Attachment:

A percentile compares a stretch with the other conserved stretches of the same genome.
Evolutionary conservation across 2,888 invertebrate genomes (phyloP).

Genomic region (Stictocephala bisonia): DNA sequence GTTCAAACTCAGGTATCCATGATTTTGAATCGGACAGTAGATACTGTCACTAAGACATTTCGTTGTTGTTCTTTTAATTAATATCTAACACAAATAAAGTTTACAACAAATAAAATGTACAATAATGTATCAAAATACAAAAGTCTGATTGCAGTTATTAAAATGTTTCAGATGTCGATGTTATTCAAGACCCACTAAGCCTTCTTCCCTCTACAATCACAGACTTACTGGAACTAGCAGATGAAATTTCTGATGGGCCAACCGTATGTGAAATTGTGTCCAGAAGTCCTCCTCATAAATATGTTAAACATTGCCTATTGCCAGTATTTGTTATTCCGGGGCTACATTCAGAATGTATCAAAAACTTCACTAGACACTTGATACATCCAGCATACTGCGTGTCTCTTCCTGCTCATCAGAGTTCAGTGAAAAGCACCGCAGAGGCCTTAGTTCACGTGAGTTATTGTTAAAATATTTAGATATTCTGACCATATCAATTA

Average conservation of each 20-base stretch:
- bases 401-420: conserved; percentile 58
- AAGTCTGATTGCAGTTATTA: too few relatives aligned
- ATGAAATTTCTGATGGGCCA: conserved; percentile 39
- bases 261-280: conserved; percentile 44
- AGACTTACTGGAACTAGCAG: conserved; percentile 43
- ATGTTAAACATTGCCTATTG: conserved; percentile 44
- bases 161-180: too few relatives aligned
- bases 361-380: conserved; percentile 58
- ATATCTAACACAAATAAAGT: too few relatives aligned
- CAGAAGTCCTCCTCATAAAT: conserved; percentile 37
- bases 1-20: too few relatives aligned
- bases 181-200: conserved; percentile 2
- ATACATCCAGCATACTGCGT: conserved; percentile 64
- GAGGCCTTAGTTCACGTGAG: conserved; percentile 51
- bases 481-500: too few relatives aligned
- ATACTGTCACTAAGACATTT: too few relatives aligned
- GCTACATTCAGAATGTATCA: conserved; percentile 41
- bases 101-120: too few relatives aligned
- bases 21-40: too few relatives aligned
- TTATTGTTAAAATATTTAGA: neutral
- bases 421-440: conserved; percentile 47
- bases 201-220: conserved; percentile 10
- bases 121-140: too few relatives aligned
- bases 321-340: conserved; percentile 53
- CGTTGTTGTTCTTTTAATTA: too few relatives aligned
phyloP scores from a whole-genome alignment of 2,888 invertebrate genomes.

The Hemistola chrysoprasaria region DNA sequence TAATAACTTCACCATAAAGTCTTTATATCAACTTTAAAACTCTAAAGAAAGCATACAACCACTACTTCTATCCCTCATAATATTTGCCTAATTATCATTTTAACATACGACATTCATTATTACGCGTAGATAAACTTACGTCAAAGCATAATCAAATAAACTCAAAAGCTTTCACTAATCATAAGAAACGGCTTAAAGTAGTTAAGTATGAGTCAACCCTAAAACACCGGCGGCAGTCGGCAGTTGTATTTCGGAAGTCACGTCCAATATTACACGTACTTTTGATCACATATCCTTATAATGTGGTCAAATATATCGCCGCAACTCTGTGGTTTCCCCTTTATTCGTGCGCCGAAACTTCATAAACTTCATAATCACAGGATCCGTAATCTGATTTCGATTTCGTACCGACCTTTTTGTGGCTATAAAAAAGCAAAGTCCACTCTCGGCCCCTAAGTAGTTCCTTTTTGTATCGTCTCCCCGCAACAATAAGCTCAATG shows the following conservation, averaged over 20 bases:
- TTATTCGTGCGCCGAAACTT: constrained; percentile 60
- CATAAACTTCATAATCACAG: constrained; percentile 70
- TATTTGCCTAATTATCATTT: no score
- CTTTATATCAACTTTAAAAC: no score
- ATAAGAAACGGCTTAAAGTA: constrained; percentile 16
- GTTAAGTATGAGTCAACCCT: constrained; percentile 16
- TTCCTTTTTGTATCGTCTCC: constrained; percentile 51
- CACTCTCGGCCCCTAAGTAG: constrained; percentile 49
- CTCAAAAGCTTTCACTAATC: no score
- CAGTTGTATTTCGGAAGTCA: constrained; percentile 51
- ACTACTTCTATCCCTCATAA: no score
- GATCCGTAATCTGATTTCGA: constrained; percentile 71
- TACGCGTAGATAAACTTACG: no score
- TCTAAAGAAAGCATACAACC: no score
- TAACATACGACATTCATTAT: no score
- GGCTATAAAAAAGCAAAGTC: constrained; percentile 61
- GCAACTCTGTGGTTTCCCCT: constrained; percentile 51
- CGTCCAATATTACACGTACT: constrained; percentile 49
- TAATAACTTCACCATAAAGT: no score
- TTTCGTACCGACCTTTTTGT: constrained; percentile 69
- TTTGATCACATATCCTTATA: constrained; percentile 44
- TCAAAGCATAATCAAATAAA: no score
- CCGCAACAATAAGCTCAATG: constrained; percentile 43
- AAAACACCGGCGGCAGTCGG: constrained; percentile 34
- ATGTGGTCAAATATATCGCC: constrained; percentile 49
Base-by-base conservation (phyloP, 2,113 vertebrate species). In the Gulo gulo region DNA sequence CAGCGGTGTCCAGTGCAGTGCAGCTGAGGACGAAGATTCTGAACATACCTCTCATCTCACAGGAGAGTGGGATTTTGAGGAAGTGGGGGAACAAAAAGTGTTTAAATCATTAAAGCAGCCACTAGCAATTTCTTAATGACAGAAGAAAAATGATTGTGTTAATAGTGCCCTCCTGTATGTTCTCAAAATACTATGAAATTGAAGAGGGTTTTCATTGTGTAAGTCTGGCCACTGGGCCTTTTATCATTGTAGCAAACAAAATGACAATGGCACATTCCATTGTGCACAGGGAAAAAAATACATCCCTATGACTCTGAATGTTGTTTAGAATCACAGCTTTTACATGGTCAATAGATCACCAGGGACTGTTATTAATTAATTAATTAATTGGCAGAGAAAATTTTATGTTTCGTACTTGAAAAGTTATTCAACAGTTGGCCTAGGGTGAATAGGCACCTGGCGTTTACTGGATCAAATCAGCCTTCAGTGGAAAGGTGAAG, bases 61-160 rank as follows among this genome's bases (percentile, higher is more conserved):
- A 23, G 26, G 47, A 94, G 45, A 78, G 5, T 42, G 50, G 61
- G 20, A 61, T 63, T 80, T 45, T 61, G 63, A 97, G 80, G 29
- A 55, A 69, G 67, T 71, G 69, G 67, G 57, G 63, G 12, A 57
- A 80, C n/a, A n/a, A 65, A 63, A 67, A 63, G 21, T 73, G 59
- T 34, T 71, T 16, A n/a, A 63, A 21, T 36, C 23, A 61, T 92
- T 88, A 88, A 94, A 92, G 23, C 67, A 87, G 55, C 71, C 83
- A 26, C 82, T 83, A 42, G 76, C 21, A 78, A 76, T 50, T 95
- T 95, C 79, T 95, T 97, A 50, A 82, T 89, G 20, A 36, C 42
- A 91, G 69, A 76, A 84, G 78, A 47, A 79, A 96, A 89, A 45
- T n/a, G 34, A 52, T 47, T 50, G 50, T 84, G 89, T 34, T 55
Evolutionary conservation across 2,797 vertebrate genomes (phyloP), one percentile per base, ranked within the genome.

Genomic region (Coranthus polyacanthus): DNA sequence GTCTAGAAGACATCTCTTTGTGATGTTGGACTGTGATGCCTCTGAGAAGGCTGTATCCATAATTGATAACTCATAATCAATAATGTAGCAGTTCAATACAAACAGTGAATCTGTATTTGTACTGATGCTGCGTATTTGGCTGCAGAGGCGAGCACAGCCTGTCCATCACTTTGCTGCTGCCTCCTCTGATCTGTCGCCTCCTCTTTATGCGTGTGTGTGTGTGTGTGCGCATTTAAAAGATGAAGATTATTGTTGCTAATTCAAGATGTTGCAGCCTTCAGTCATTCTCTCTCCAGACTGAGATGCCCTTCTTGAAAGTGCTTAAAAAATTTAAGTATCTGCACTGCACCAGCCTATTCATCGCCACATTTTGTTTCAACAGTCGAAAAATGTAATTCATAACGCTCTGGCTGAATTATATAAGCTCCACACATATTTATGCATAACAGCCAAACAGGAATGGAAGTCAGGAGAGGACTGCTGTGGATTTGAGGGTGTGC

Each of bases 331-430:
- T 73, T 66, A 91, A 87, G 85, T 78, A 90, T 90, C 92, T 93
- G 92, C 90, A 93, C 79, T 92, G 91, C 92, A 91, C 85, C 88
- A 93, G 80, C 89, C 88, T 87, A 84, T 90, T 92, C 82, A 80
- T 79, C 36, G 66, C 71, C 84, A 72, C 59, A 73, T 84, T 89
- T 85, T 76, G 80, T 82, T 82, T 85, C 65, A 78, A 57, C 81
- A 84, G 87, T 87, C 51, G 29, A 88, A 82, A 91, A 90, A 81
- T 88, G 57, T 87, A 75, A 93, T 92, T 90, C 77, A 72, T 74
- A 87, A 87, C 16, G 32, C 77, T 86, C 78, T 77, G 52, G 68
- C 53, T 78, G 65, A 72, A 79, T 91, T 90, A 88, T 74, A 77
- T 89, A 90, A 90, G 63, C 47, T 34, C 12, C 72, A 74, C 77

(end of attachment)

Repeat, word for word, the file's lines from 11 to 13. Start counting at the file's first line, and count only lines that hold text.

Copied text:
- bases 161-180: too few relatives aligned
- bases 361-380: conserved; percentile 58
- ATATCTAACACAAATAAAGT: too few relatives aligned